Between the Lines

Corrections or additions?

Season Arts Preview

The 2001-2001 arts season promises to be an exciting one. U.S. 1’s

arts editor, Nicole Plett, summarizes in this issue some of the

important performance dates, and critics Simon Saltzman, Elaine

Strauss, and Pat Summers weigh in with their picks.

Start reading about the highlights in dance, drama, music and visual

art at: www.princetoninfo.com/200109/109125p01.html

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Between the Lines

Everyone in our business knows that proofreading is

best pursued as a discretionary activity — performed by one

person,

working alone, undistracted, and preferably armed with a dictionary,

thesaurus, and encyclopedia.

Up at the Time-Life Building in New York the editors used to rely

on a cadre of proofreaders and fact checkers — known as

researchers

— who attacked each manuscript with an assortment of weapons

mentioned

above plus a set of different colored pencils. Each of the colors

was used to signify a different level of fact checking. Our aging

Time Inc. source cannot recall the exact code, but a blue mark, for

example, might signify that the word was spelled correctly and that

a dictionary confirmed it. A red check was the highest order of

confirmation

— and it was often based on the reporter’s personal observation

or knowledge.

But, alas, at a community newspaper such as U.S. 1, proofreading is

often an on-the-fly endeavor, relying on writers and editors to

proofread

their own work (never a good idea but often a necessary evil) or to

inspect pages even as others are installing photographs or other

graphics.

So we make mistakes. Two weeks ago, on the cover of our August 29

issue, we identified the CEO of InterCure as Paul Shiels. His is a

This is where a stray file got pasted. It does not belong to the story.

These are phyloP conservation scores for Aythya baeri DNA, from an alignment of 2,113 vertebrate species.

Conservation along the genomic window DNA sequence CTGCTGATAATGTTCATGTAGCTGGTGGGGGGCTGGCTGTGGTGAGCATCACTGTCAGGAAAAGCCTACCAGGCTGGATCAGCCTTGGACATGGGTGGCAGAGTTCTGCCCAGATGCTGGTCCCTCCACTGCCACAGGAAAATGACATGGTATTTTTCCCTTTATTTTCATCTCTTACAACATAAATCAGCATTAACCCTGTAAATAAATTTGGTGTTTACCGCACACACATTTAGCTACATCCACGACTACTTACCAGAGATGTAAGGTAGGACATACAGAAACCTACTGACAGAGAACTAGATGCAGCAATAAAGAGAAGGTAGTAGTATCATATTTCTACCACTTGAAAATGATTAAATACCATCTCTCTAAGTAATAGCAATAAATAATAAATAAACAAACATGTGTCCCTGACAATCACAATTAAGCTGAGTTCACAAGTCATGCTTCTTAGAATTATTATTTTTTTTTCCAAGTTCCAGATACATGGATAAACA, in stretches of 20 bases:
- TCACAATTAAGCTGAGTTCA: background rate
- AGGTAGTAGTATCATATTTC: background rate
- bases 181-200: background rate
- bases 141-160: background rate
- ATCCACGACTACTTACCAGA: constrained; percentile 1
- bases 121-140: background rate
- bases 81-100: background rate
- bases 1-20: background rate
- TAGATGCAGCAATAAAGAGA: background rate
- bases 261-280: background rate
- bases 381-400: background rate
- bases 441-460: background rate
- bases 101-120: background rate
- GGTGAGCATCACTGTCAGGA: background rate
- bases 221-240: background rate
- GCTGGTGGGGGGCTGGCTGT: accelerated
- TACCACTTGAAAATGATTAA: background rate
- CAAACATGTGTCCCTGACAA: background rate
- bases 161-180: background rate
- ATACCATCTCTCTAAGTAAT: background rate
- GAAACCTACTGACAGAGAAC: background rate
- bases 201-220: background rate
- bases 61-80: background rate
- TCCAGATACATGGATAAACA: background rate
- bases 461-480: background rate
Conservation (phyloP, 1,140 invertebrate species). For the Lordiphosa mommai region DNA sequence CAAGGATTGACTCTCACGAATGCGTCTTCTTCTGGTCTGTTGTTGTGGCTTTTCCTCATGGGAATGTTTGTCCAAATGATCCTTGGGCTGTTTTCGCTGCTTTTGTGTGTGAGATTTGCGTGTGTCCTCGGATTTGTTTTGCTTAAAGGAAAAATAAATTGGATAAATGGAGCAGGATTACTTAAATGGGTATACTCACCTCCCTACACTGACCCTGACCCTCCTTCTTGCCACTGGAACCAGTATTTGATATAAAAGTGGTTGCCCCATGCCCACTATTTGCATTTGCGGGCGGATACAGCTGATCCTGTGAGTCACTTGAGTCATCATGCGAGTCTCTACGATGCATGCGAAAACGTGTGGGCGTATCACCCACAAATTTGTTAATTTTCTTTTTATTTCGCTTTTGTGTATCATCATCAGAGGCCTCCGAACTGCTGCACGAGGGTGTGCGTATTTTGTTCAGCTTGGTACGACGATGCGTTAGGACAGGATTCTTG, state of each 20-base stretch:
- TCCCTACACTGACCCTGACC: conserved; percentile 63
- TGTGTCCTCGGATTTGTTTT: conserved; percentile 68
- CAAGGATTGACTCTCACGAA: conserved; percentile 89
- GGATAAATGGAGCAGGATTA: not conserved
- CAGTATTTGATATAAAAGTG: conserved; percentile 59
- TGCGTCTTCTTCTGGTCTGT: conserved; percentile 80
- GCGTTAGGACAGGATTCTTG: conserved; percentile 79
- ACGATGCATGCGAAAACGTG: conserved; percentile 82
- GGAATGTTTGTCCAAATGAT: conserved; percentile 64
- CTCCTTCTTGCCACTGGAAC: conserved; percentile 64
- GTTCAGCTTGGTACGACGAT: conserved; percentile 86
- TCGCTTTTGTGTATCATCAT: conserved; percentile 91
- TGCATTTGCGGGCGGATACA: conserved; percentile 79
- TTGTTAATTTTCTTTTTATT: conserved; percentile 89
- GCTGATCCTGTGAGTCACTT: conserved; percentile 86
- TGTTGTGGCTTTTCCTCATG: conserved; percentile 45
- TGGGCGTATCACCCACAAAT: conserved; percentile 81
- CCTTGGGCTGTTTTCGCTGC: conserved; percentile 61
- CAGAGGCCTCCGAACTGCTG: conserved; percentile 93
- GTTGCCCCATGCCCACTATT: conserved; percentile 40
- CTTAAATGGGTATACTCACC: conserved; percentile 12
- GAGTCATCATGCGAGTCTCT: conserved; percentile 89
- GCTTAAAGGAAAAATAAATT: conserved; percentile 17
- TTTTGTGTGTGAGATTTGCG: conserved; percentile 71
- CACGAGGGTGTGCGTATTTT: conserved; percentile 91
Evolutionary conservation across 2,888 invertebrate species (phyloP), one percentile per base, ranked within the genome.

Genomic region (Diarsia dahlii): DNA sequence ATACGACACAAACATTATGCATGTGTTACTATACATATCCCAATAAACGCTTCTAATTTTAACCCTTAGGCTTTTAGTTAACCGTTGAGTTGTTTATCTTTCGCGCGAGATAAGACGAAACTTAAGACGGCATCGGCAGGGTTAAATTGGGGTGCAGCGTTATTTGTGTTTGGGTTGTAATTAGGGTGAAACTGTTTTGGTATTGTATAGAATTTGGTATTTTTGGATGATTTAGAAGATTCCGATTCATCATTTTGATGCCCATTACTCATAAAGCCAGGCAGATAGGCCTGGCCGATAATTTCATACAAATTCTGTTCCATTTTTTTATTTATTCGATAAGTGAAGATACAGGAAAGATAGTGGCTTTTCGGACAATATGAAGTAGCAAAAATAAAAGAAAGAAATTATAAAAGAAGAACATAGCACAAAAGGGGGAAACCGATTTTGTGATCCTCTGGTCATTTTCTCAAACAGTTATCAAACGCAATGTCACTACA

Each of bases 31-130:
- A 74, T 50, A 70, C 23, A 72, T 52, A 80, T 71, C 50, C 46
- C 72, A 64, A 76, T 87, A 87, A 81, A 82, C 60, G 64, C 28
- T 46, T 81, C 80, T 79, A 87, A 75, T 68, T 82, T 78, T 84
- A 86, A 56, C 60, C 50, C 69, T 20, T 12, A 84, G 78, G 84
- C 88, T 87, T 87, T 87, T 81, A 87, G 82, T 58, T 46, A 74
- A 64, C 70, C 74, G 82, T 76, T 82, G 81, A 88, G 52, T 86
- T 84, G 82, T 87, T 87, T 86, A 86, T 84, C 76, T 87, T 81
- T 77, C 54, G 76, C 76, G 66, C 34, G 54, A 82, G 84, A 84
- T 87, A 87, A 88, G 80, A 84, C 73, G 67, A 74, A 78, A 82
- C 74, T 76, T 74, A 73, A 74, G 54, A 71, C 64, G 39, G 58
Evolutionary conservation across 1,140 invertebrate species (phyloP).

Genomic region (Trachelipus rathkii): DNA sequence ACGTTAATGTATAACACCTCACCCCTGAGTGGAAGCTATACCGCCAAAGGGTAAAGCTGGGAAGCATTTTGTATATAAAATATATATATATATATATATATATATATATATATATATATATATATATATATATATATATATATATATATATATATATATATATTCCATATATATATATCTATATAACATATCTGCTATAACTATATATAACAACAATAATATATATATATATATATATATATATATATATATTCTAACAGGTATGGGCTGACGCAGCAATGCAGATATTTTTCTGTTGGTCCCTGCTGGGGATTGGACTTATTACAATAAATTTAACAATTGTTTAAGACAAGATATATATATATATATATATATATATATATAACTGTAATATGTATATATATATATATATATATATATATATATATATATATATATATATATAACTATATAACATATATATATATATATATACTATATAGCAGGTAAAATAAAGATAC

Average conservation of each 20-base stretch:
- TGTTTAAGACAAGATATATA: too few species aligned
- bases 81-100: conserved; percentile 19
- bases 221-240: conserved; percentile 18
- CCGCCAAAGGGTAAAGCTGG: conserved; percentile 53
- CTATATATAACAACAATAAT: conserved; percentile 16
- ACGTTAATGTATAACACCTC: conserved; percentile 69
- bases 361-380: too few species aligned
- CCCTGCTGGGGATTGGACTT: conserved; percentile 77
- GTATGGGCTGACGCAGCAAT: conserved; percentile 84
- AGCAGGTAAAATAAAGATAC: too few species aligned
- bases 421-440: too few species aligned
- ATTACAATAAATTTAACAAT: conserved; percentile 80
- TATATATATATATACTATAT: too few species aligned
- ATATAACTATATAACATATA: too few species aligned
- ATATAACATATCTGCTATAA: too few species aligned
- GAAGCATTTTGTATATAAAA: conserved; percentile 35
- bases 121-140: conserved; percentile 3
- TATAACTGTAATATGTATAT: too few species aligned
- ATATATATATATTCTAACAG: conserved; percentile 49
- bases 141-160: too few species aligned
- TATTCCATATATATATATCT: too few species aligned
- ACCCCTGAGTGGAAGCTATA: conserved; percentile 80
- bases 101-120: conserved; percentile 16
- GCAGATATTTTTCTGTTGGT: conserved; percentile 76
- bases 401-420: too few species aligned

name that would challenge any proofreader — in the first it is

not Shields. Moreover it is also not Shiels, as we wrote on our cover.

It is Paul Sheils, and we apologize for the error.

Then on the cover last week, the September 5 issue, we featured three

stories dealing with information age security issues. Since one of

the pieces focussed on the problems of workers talking too freely

about sensitive company matters, our cover headline playfully advised

readers to "turn to page 14 (be discrete)." That, of course,

was another mistake on our part.

The errors was pointed out by several people, most graphically by

a writer from Rocky Hill who identified himself as the executive

director

of the Center for the Study of Centers: "By the way, has anyone

else pointed out to you the error on the front page of the Guarding

the Gates issue? Unless the articles inside are loaded with

digital-based

security `blankets,’ the spelling — not choice — of the word

is incorrect. The computer-era youngsters have not likely ever used

— let alone have in their vocabularies — the word

discreet.

Discrete is restricted to the single meaning by itself,

alone."

This writer actually turns out to be incorrect in assuming that a

"computer-era youngster" was responsible for the error. It

was someone considerably older than that, someone who should have

known better. We could reveal his name here but have decided not to.

As someone once said, discretion is the better part of valor.

When we left our office on Monday evening, we had plans to write

in this space about the power outage that kept us at U.S. 1 in the

dark for more than 25 hours last Wednesday, September 5, and nearly

postponed publication of our sister publication, the West

Windsor-Plainsboro

News.

But the events of September 11 in New York clearly make our little

problem a distant and trivial memory. Our thoughts are with the

families

and friends of all those involved.

Corrections or additions?


This page is published by PrincetonInfo.com

— the web site for U.S. 1 Newspaper in Princeton, New Jersey.

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